Direct flights between cities are a key factor to promote travel as travelers usually do not like to sit in the transit area of a third country’s airport, sometimes for hours, waiting for a connecting flight. A direct flight between an Indian city and a Vietnamese one takes about five to six hours, but connecting via Bangkok or Singapore can double the travel time to 10 or 12 hours.
At present, budget carriers Vietjet Air and IndiGo together operate a dozen or so direct flights between cities in the two countries per week. In June, Vietnam Airlines launched direct flights between New Delhi and the two main Vietnamese cities of Hanoi and Ho Chi Minh City – twice a week and three times a week, respectively.
Vietjet Air recently announced that they will fly from the Vietnamese city of Da Nang to New Delhi and Mumbai. Da Nang itself is well known for its pristine sandy beaches, but is also easily connected to the ancient city of Hue and the quaint and beautiful old town of Hoi An. Hue is known for its well-preserved ancient walled city and was the seat of the Nguyen Dynasty emperors and the national capital from 1802 to 1945.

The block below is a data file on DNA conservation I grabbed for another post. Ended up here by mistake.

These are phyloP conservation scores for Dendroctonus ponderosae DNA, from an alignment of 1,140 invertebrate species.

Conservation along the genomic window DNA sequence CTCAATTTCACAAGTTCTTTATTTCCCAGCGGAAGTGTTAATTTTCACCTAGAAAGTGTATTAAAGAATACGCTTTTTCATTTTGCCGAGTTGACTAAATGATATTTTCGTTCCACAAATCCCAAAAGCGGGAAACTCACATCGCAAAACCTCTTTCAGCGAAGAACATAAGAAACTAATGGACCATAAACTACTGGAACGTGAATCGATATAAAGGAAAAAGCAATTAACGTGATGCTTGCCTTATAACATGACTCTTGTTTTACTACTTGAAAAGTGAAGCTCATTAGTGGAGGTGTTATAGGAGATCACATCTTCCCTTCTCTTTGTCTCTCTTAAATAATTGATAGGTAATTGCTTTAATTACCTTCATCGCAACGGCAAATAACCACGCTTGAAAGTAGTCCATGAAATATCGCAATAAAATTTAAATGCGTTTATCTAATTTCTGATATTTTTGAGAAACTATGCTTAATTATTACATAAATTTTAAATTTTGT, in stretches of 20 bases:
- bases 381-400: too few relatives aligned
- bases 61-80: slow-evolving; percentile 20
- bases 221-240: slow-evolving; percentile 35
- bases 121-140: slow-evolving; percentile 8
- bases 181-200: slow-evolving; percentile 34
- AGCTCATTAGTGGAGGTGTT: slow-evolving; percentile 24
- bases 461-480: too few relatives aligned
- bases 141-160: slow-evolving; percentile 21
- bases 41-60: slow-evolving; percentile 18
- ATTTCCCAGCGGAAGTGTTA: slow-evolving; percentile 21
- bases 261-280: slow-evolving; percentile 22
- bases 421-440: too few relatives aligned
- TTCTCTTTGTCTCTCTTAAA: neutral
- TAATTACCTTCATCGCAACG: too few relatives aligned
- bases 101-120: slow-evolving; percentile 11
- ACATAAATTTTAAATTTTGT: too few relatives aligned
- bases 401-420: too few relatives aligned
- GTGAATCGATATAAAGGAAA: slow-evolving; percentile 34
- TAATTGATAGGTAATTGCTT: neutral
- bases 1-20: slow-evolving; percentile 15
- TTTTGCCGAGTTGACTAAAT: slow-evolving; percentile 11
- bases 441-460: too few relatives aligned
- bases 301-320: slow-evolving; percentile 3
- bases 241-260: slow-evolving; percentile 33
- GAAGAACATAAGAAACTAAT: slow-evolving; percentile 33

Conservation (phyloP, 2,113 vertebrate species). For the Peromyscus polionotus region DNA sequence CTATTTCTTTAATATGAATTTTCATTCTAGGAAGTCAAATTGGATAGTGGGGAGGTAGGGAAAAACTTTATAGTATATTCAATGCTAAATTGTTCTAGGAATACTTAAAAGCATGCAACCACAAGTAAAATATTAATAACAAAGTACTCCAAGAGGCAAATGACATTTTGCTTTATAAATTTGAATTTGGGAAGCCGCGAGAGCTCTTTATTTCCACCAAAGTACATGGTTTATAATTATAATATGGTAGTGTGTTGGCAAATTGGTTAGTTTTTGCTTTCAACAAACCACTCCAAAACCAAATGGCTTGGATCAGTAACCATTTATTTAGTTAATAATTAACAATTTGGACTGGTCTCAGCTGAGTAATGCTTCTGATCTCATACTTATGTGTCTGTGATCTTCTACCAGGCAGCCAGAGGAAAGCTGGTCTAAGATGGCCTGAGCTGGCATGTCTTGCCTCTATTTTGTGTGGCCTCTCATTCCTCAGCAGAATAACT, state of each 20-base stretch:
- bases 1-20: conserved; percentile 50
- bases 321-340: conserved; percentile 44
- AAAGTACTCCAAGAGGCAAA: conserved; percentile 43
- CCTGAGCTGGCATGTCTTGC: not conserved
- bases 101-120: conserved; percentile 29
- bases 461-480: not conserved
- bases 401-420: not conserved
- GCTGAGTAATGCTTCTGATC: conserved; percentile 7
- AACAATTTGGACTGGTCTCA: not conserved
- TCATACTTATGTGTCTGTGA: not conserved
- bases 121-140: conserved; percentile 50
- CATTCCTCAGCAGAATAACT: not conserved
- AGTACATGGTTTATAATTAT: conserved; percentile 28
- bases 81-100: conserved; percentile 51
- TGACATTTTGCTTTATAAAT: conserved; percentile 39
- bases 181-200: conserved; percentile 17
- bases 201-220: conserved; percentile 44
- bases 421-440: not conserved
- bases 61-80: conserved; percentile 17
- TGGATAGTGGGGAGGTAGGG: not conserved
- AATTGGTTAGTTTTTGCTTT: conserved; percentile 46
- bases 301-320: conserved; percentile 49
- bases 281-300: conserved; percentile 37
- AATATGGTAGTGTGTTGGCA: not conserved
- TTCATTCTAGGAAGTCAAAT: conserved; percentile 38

Before the COVID-19 pandemic forced a global travel shutdown, Vietnam welcomed around 170,000 Indian visitor arrivals in 2019.
This placed India in 16th place among international sourcing markets for Vietnam.
Tourist arrivals to Vietnam reached an all-time high in 2019, when it welcomed 18 million visitors. During that year, the top country from which visitors came was China with 5.8 million arrivals, accounting for 21 percent of the total. This was followed by South Korea with 4.3 million, Japan (952,000) and Taiwan (926,000).
With the large traditional travel market for Vietnam still under varying degrees of COVID enforcement controls due to their strict disease mitigation policies, it is therefore no surprise that Vietnam is keen to explore new markets.
In this regard, success has been mixed when compared to its neighbors.